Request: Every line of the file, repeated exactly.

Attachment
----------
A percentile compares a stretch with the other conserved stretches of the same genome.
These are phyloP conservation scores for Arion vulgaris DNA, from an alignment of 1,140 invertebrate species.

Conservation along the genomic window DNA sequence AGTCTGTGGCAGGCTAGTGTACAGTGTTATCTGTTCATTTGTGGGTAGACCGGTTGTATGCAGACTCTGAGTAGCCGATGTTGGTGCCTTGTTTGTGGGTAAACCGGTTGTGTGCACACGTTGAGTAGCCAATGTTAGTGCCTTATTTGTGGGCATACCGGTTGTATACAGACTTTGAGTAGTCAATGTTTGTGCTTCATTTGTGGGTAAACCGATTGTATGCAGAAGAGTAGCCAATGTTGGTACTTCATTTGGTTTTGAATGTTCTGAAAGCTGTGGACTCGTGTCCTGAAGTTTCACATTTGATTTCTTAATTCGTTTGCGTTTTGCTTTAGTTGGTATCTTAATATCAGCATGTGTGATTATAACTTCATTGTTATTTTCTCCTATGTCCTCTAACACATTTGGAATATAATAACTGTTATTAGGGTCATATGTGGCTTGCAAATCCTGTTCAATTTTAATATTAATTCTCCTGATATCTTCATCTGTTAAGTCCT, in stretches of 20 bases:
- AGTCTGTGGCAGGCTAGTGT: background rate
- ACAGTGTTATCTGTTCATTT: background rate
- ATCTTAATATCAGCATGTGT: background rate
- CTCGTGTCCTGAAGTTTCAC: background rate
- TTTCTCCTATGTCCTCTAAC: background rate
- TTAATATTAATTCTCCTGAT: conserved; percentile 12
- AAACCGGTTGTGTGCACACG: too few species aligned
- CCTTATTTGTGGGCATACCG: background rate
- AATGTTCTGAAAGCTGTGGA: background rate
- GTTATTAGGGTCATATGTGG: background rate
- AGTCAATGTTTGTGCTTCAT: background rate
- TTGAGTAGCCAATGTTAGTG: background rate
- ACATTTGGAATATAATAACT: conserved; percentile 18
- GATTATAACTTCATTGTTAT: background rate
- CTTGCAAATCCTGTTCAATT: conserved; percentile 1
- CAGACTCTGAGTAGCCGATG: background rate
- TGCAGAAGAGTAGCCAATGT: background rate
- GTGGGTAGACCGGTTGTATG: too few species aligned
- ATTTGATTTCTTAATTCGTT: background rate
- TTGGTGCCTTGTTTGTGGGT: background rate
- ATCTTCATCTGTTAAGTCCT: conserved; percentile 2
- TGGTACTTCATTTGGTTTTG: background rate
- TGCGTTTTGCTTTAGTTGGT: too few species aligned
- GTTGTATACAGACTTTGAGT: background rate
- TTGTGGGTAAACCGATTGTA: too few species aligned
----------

A percentile compares a stretch with the other conserved stretches of the same genome.
These are phyloP conservation scores for Arion vulgaris DNA, from an alignment of 1,140 invertebrate species.

Conservation along the genomic window DNA sequence AGTCTGTGGCAGGCTAGTGTACAGTGTTATCTGTTCATTTGTGGGTAGACCGGTTGTATGCAGACTCTGAGTAGCCGATGTTGGTGCCTTGTTTGTGGGTAAACCGGTTGTGTGCACACGTTGAGTAGCCAATGTTAGTGCCTTATTTGTGGGCATACCGGTTGTATACAGACTTTGAGTAGTCAATGTTTGTGCTTCATTTGTGGGTAAACCGATTGTATGCAGAAGAGTAGCCAATGTTGGTACTTCATTTGGTTTTGAATGTTCTGAAAGCTGTGGACTCGTGTCCTGAAGTTTCACATTTGATTTCTTAATTCGTTTGCGTTTTGCTTTAGTTGGTATCTTAATATCAGCATGTGTGATTATAACTTCATTGTTATTTTCTCCTATGTCCTCTAACACATTTGGAATATAATAACTGTTATTAGGGTCATATGTGGCTTGCAAATCCTGTTCAATTTTAATATTAATTCTCCTGATATCTTCATCTGTTAAGTCCT, in stretches of 20 bases:
- AGTCTGTGGCAGGCTAGTGT: background rate
- ACAGTGTTATCTGTTCATTT: background rate
- ATCTTAATATCAGCATGTGT: background rate
- CTCGTGTCCTGAAGTTTCAC: background rate
- TTTCTCCTATGTCCTCTAAC: background rate
- TTAATATTAATTCTCCTGAT: conserved; percentile 12
- AAACCGGTTGTGTGCACACG: too few species aligned
- CCTTATTTGTGGGCATACCG: background rate
- AATGTTCTGAAAGCTGTGGA: background rate
- GTTATTAGGGTCATATGTGG: background rate
- AGTCAATGTTTGTGCTTCAT: background rate
- TTGAGTAGCCAATGTTAGTG: background rate
- ACATTTGGAATATAATAACT: conserved; percentile 18
- GATTATAACTTCATTGTTAT: background rate
- CTTGCAAATCCTGTTCAATT: conserved; percentile 1
- CAGACTCTGAGTAGCCGATG: background rate
- TGCAGAAGAGTAGCCAATGT: background rate
- GTGGGTAGACCGGTTGTATG: too few species aligned
- ATTTGATTTCTTAATTCGTT: background rate
- TTGGTGCCTTGTTTGTGGGT: background rate
- ATCTTCATCTGTTAAGTCCT: conserved; percentile 2
- TGGTACTTCATTTGGTTTTG: background rate
- TGCGTTTTGCTTTAGTTGGT: too few species aligned
- GTTGTATACAGACTTTGAGT: background rate
- TTGTGGGTAAACCGATTGTA: too few species aligned